Most African countries have abundant renewable energy resources, including solar energy, wind power, geothermal energy and biomass, as well as the ability to manufacture the relatively labour-intensive systems that harness these. By developing such energy sources Tanzania can create energy portfolios that are less vulnerable to price rises. In many circumstances, these investments can be less expensive than fossil fuel energy systems.
In isolated rural areas, electricity grid extensions are often not economical. Offâ€grid renewable technologies provide a sustainable and costâ€effective alternative to the diesel generators that would be otherwise be deployed in such areas. Renewable technologies can also help to displace other unsustainable energy sources such as kerosene lamps and traditional biomass.
Letâ€™s take a quick look at what our neighbours doing to harness clean renewable energy:
- Kenya is the world leader in the number of solar power systems installed per capita (but not the number of watts added), with more than 30,000 small solar panels, each producing 12 to 30 watts, sold in Kenya annually. Kenya was the first African country to use geothermal power, and still has the largest installed capacity of geothermal power in Africa at 200 MW, with a potential of up to 10 GW. The country is developing what will become Africaâ€™s largest wind farm, the 300-MW Lake Turkana Wind Power Project, which is expected to be completed in 2019.
- The tiny country of Rwanda has East Africaâ€™s largest solar power farm producing 8.5-MW. It was commissioned in 2014 and accounts for 7% in its power energy mix.
- Ethiopia leads the region in wind power with its 120-MW Ashegoda wind farm located in the north of the country, which was built in 2013. Ethiopia is already producing another 51 MW from wind generated from two different sites in the south of the capital Addis Ababa.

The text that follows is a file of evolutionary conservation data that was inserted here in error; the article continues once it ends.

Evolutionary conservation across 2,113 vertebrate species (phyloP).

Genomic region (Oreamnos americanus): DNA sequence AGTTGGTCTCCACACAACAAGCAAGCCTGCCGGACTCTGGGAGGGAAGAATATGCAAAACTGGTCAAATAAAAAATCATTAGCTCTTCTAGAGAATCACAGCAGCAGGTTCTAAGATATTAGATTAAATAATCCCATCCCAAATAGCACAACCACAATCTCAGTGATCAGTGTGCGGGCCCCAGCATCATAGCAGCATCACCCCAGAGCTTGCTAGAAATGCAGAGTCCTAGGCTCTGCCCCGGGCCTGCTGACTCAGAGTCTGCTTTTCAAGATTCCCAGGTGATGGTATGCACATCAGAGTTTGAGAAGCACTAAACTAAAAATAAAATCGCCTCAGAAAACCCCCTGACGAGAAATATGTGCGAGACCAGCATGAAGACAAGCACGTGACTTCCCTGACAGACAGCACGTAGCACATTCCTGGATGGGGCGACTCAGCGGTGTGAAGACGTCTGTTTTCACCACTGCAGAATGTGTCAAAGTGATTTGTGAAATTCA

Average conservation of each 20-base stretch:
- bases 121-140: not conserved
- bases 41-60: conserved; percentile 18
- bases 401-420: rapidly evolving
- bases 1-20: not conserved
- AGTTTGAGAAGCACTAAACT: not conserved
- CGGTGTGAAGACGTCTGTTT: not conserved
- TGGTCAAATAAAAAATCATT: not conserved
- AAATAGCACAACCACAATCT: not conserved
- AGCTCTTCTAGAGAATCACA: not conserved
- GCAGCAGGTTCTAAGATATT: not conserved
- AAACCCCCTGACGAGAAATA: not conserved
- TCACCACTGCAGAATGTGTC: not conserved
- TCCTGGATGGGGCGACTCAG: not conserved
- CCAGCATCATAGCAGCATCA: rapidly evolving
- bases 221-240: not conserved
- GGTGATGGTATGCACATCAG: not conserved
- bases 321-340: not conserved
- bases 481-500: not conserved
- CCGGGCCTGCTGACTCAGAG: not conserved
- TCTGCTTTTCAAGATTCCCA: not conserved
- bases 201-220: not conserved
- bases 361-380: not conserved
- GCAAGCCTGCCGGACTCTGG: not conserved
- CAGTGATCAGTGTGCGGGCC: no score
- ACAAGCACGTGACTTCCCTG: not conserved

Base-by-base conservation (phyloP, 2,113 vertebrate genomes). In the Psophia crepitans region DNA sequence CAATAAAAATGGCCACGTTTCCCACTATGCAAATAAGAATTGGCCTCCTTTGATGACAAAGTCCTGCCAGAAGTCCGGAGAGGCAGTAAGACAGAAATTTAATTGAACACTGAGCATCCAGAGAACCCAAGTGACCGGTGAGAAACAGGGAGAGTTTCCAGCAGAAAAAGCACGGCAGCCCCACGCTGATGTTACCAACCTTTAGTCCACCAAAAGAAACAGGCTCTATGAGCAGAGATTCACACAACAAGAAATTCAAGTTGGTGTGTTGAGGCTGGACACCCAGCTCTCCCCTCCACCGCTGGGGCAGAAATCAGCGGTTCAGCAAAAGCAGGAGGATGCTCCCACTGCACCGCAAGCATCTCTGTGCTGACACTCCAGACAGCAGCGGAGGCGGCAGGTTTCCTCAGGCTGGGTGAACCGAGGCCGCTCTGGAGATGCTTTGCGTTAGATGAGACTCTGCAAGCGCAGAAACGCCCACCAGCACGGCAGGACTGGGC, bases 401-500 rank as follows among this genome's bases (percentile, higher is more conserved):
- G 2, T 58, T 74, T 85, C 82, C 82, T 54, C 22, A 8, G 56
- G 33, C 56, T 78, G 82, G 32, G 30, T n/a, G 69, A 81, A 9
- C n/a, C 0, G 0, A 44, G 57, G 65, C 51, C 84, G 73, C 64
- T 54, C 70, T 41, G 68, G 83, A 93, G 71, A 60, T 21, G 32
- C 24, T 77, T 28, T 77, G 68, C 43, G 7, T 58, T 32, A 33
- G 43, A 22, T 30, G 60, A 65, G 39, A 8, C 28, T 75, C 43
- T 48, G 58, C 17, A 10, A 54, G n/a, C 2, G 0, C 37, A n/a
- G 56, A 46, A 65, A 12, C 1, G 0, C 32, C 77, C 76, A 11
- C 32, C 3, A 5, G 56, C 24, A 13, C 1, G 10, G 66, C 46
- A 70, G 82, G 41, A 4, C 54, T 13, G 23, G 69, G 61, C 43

- Kenya, Ethiopia and Rwanda have been investing heavily in these forms of clean energy and moving away traditional hydro-power sources as demand for power continues to surge and economies grow.
Compared to its neighbours, Tanzania has similar climate, including the same solar radiation, similar wind patterns and surveyed geothermal sites.
Tanzania has drafted and put in place policy to guide exploitation of clean renewable energy and also developed legislation that could see a major take-off of the sub-sector. And with funds being made available, Tanzania should see huge investments in the exploitation of natural resources for power production.
It is for these reasons that we believe that renewable energy investments in micro and mini grids including the use of solar PV could greatly increase both penetration and access to power for millions of people. We strongly believe that this is where governments, private sector and development partners should direct their energies and in order to facilitate this joint collaboration.